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(Reference retrieved automatically from Web of Science through information on FAPESP grant and its corresponding number as mentioned in the publication by the authors.)

Can the exposure of Apis mellifera (Hymenoptera, Apiadae) larvae to a field concentration of thiamethoxam affect newly emerged bees?

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Author(s):
Friol, Priscila Sepulveda ; Catae, Aline Fernanda ; Tavares, Daiana Antonia ; Malaspina, Osmar ; Roat, Thaisa Cristina
Total Authors: 5
Document type: Journal article
Source: Chemosphere; v. 185, p. 56-66, OCT 2017.
Web of Science Citations: 8
Abstract

The use of insecticides on crops can affect non-target insects, such as bees. In addition to the adult bees, larvae can be exposed to the insecticide through contaminated floral resources. Therefore, this study aimed to investigate the possible effects of the exposure of A. mellifera larvae to a field concentration of thiamethoxam (0.001 ng/mu L thiamethoxam) on larval and pupal survival and on the percentage of adult emergence. Additionally, its cytotoxic effects on the digestive cells of midgut, Malpighian tubules cells and Kenyon cells of the brain of newly emerged A. mellifera bees were analyzed. The results showed that larval exposure to this concentration of thiamethoxam did not influence larval and pupal survival or the percentage of adult bee emergence. However, this exposure caused ultra-structural alterations in the target and non-target organs of newly emerged bees. The digestive cell of bees that were exposed to the insecticide exhibited a basal labyrinth without long and thin channels and compromised mitochondria. In Malpighian tubules cells, disorganized basal labyrinth, dilated mitochondria with a deformed shape and a loss of cristae, and disorganized microvilli were observed. The results showed that the exposed bees presented Kenyon cells with alterations in the nucleus and mitochondria. These alterations indicate possible tissue degeneration, demonstrating the cytotoxicity of thiamethoxam in the target and non target organs of newly emerged bees. Such results suggest cellular organelle impairment that can compromise cellular function of the midgut cells, Malpighian tubules cells and Kenyon cells, and, consequently, can compromise the longevity of the bees of the whole colony. (C) 2017 Elsevier Ltd. All rights reserved. (AU)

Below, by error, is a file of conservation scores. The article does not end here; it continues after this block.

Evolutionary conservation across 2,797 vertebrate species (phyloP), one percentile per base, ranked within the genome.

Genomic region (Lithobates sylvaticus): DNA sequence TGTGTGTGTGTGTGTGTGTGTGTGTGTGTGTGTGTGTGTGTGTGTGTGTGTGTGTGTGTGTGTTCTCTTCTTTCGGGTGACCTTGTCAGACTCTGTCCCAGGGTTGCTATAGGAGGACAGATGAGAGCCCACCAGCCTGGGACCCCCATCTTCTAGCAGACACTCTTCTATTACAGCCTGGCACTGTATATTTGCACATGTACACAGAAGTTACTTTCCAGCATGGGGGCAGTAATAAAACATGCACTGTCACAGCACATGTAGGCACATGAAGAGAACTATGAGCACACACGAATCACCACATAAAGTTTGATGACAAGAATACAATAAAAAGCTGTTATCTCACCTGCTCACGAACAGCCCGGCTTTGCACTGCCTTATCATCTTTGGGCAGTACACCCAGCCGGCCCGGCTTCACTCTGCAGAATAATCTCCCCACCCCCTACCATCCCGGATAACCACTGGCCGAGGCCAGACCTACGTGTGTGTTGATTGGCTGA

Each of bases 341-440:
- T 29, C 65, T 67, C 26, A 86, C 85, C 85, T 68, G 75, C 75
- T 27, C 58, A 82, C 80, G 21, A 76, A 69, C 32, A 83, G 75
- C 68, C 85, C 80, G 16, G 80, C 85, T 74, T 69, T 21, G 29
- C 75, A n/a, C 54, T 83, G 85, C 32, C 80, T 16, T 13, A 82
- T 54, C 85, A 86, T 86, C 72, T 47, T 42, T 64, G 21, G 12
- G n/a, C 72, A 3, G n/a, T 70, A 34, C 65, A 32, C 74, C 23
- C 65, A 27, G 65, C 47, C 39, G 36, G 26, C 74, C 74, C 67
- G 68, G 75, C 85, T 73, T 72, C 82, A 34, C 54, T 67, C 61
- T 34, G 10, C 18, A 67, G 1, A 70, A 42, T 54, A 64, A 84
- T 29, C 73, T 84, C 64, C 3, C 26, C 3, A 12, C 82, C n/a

FAPESP's process: 12/13370-8 - How is the reaction of the Apis mellifera brain to a sublethal dose of thiamethoxam?
Grantee:Thaisa Cristina Roat
Support type: Research Grants - Young Investigators Grants
FAPESP's process: 15/09691-1 - Effects of a relevant concentration of field of thiamethoxam in intestine and brain of Apis mellifera honey after exposure during the larval phase
Grantee:Priscila Sepulveda Friol
Support type: Scholarships in Brazil - Scientific Initiation
FAPESP's process: 12/50197-2 - Action of products used in cultivation of sugar cane on non-target organisms
Grantee:Carmem Silvia Fontanetti Christofoletti
Support type: Program for Research on Bioenergy (BIOEN) - Thematic Grants